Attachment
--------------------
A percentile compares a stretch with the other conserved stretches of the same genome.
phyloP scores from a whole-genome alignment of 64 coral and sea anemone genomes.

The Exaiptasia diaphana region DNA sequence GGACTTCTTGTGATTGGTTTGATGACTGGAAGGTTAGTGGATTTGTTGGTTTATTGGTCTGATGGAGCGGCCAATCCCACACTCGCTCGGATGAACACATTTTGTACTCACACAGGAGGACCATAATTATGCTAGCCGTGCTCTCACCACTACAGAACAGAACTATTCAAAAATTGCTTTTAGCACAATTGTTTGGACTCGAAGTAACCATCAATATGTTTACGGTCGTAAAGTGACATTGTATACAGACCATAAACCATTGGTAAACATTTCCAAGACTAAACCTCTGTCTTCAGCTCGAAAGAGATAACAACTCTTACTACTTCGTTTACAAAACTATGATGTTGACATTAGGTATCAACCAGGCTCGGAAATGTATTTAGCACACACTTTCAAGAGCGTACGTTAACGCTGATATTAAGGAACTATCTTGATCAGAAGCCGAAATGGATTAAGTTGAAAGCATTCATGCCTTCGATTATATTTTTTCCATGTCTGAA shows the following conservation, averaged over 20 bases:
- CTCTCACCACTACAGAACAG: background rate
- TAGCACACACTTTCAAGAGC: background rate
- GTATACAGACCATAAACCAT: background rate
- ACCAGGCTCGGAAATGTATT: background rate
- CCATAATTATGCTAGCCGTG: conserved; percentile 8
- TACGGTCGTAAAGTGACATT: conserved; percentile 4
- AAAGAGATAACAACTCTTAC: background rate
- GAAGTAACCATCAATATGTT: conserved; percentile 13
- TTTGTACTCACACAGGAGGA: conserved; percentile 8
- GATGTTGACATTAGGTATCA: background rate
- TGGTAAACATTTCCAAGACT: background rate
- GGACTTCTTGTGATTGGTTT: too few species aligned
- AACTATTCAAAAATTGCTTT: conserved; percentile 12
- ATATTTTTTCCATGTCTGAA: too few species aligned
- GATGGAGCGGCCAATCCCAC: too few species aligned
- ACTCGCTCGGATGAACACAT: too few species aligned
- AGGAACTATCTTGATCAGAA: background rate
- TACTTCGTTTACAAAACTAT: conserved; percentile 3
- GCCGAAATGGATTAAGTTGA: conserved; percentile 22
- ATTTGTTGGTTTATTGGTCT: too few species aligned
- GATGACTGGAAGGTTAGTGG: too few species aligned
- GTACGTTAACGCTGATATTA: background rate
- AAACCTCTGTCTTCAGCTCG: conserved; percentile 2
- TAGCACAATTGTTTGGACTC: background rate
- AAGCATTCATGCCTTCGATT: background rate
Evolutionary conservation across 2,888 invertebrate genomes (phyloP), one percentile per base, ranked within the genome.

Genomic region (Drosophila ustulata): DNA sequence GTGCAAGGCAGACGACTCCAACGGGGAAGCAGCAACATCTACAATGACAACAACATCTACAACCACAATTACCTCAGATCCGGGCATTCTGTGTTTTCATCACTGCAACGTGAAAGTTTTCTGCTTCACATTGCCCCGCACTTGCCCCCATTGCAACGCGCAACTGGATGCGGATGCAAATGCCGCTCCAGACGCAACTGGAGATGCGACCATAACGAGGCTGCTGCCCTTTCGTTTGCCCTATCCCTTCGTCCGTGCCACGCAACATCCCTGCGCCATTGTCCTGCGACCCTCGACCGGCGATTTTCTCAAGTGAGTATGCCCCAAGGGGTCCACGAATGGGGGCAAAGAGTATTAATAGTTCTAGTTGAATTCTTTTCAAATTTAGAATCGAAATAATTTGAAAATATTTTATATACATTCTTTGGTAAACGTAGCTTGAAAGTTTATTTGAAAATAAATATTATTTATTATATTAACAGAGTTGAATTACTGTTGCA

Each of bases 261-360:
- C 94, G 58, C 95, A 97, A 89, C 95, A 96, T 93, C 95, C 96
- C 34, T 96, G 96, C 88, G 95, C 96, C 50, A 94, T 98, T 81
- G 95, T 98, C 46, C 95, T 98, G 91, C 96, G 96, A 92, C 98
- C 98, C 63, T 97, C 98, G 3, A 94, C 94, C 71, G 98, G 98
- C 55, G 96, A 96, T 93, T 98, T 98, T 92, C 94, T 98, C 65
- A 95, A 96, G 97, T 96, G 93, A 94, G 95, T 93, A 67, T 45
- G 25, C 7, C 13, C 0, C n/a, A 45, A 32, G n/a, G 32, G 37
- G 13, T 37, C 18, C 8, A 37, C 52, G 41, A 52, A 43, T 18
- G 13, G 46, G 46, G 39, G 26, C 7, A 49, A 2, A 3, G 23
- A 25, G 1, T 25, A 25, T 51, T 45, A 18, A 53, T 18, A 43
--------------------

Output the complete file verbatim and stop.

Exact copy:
A percentile compares a stretch with the other conserved stretches of the same genome.
phyloP scores from a whole-genome alignment of 64 coral and sea anemone genomes.

The Exaiptasia diaphana region DNA sequence GGACTTCTTGTGATTGGTTTGATGACTGGAAGGTTAGTGGATTTGTTGGTTTATTGGTCTGATGGAGCGGCCAATCCCACACTCGCTCGGATGAACACATTTTGTACTCACACAGGAGGACCATAATTATGCTAGCCGTGCTCTCACCACTACAGAACAGAACTATTCAAAAATTGCTTTTAGCACAATTGTTTGGACTCGAAGTAACCATCAATATGTTTACGGTCGTAAAGTGACATTGTATACAGACCATAAACCATTGGTAAACATTTCCAAGACTAAACCTCTGTCTTCAGCTCGAAAGAGATAACAACTCTTACTACTTCGTTTACAAAACTATGATGTTGACATTAGGTATCAACCAGGCTCGGAAATGTATTTAGCACACACTTTCAAGAGCGTACGTTAACGCTGATATTAAGGAACTATCTTGATCAGAAGCCGAAATGGATTAAGTTGAAAGCATTCATGCCTTCGATTATATTTTTTCCATGTCTGAA shows the following conservation, averaged over 20 bases:
- CTCTCACCACTACAGAACAG: background rate
- TAGCACACACTTTCAAGAGC: background rate
- GTATACAGACCATAAACCAT: background rate
- ACCAGGCTCGGAAATGTATT: background rate
- CCATAATTATGCTAGCCGTG: conserved; percentile 8
- TACGGTCGTAAAGTGACATT: conserved; percentile 4
- AAAGAGATAACAACTCTTAC: background rate
- GAAGTAACCATCAATATGTT: conserved; percentile 13
- TTTGTACTCACACAGGAGGA: conserved; percentile 8
- GATGTTGACATTAGGTATCA: background rate
- TGGTAAACATTTCCAAGACT: background rate
- GGACTTCTTGTGATTGGTTT: too few species aligned
- AACTATTCAAAAATTGCTTT: conserved; percentile 12
- ATATTTTTTCCATGTCTGAA: too few species aligned
- GATGGAGCGGCCAATCCCAC: too few species aligned
- ACTCGCTCGGATGAACACAT: too few species aligned
- AGGAACTATCTTGATCAGAA: background rate
- TACTTCGTTTACAAAACTAT: conserved; percentile 3
- GCCGAAATGGATTAAGTTGA: conserved; percentile 22
- ATTTGTTGGTTTATTGGTCT: too few species aligned
- GATGACTGGAAGGTTAGTGG: too few species aligned
- GTACGTTAACGCTGATATTA: background rate
- AAACCTCTGTCTTCAGCTCG: conserved; percentile 2
- TAGCACAATTGTTTGGACTC: background rate
- AAGCATTCATGCCTTCGATT: background rate
Evolutionary conservation across 2,888 invertebrate genomes (phyloP), one percentile per base, ranked within the genome.

Genomic region (Drosophila ustulata): DNA sequence GTGCAAGGCAGACGACTCCAACGGGGAAGCAGCAACATCTACAATGACAACAACATCTACAACCACAATTACCTCAGATCCGGGCATTCTGTGTTTTCATCACTGCAACGTGAAAGTTTTCTGCTTCACATTGCCCCGCACTTGCCCCCATTGCAACGCGCAACTGGATGCGGATGCAAATGCCGCTCCAGACGCAACTGGAGATGCGACCATAACGAGGCTGCTGCCCTTTCGTTTGCCCTATCCCTTCGTCCGTGCCACGCAACATCCCTGCGCCATTGTCCTGCGACCCTCGACCGGCGATTTTCTCAAGTGAGTATGCCCCAAGGGGTCCACGAATGGGGGCAAAGAGTATTAATAGTTCTAGTTGAATTCTTTTCAAATTTAGAATCGAAATAATTTGAAAATATTTTATATACATTCTTTGGTAAACGTAGCTTGAAAGTTTATTTGAAAATAAATATTATTTATTATATTAACAGAGTTGAATTACTGTTGCA

Each of bases 261-360:
- C 94, G 58, C 95, A 97, A 89, C 95, A 96, T 93, C 95, C 96
- C 34, T 96, G 96, C 88, G 95, C 96, C 50, A 94, T 98, T 81
- G 95, T 98, C 46, C 95, T 98, G 91, C 96, G 96, A 92, C 98
- C 98, C 63, T 97, C 98, G 3, A 94, C 94, C 71, G 98, G 98
- C 55, G 96, A 96, T 93, T 98, T 98, T 92, C 94, T 98, C 65
- A 95, A 96, G 97, T 96, G 93, A 94, G 95, T 93, A 67, T 45
- G 25, C 7, C 13, C 0, C n/a, A 45, A 32, G n/a, G 32, G 37
- G 13, T 37, C 18, C 8, A 37, C 52, G 41, A 52, A 43, T 18
- G 13, G 46, G 46, G 39, G 26, C 7, A 49, A 2, A 3, G 23
- A 25, G 1, T 25, A 25, T 51, T 45, A 18, A 53, T 18, A 43